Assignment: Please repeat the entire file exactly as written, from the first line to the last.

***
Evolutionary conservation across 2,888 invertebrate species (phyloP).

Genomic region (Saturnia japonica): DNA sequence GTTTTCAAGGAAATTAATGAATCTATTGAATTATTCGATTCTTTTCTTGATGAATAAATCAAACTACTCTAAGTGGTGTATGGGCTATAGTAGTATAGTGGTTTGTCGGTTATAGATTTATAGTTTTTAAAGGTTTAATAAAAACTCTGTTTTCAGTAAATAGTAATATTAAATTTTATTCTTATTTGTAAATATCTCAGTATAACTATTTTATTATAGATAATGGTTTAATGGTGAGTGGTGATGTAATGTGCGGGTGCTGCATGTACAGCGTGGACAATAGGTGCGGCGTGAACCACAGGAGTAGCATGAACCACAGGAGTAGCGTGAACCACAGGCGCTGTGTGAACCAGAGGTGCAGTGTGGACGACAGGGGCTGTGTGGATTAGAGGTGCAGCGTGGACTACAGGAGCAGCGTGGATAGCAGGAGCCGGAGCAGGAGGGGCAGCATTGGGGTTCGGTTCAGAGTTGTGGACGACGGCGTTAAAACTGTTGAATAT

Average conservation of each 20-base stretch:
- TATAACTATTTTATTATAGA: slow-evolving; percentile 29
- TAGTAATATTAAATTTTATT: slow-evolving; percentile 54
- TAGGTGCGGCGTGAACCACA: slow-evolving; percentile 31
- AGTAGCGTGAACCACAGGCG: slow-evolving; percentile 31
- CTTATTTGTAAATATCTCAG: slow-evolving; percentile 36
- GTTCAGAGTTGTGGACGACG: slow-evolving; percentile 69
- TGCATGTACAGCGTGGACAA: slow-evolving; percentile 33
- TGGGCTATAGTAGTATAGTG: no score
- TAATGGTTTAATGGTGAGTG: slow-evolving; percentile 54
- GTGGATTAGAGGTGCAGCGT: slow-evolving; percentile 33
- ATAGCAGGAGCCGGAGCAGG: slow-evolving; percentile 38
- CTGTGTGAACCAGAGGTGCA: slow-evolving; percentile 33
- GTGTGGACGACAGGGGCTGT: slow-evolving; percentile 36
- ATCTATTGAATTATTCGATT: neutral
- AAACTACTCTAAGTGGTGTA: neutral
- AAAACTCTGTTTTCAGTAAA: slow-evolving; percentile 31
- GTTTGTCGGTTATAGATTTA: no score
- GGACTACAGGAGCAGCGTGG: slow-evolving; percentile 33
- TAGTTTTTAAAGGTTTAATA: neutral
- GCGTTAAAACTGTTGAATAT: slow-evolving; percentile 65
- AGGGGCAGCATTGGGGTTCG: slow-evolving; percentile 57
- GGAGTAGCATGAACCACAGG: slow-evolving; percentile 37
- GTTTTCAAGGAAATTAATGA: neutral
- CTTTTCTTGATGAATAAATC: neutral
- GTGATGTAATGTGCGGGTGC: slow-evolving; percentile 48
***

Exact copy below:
Evolutionary conservation across 2,888 invertebrate species (phyloP).

Genomic region (Saturnia japonica): DNA sequence GTTTTCAAGGAAATTAATGAATCTATTGAATTATTCGATTCTTTTCTTGATGAATAAATCAAACTACTCTAAGTGGTGTATGGGCTATAGTAGTATAGTGGTTTGTCGGTTATAGATTTATAGTTTTTAAAGGTTTAATAAAAACTCTGTTTTCAGTAAATAGTAATATTAAATTTTATTCTTATTTGTAAATATCTCAGTATAACTATTTTATTATAGATAATGGTTTAATGGTGAGTGGTGATGTAATGTGCGGGTGCTGCATGTACAGCGTGGACAATAGGTGCGGCGTGAACCACAGGAGTAGCATGAACCACAGGAGTAGCGTGAACCACAGGCGCTGTGTGAACCAGAGGTGCAGTGTGGACGACAGGGGCTGTGTGGATTAGAGGTGCAGCGTGGACTACAGGAGCAGCGTGGATAGCAGGAGCCGGAGCAGGAGGGGCAGCATTGGGGTTCGGTTCAGAGTTGTGGACGACGGCGTTAAAACTGTTGAATAT

Average conservation of each 20-base stretch:
- TATAACTATTTTATTATAGA: slow-evolving; percentile 29
- TAGTAATATTAAATTTTATT: slow-evolving; percentile 54
- TAGGTGCGGCGTGAACCACA: slow-evolving; percentile 31
- AGTAGCGTGAACCACAGGCG: slow-evolving; percentile 31
- CTTATTTGTAAATATCTCAG: slow-evolving; percentile 36
- GTTCAGAGTTGTGGACGACG: slow-evolving; percentile 69
- TGCATGTACAGCGTGGACAA: slow-evolving; percentile 33
- TGGGCTATAGTAGTATAGTG: no score
- TAATGGTTTAATGGTGAGTG: slow-evolving; percentile 54
- GTGGATTAGAGGTGCAGCGT: slow-evolving; percentile 33
- ATAGCAGGAGCCGGAGCAGG: slow-evolving; percentile 38
- CTGTGTGAACCAGAGGTGCA: slow-evolving; percentile 33
- GTGTGGACGACAGGGGCTGT: slow-evolving; percentile 36
- ATCTATTGAATTATTCGATT: neutral
- AAACTACTCTAAGTGGTGTA: neutral
- AAAACTCTGTTTTCAGTAAA: slow-evolving; percentile 31
- GTTTGTCGGTTATAGATTTA: no score
- GGACTACAGGAGCAGCGTGG: slow-evolving; percentile 33
- TAGTTTTTAAAGGTTTAATA: neutral
- GCGTTAAAACTGTTGAATAT: slow-evolving; percentile 65
- AGGGGCAGCATTGGGGTTCG: slow-evolving; percentile 57
- GGAGTAGCATGAACCACAGG: slow-evolving; percentile 37
- GTTTTCAAGGAAATTAATGA: neutral
- CTTTTCTTGATGAATAAATC: neutral
- GTGATGTAATGTGCGGGTGC: slow-evolving; percentile 48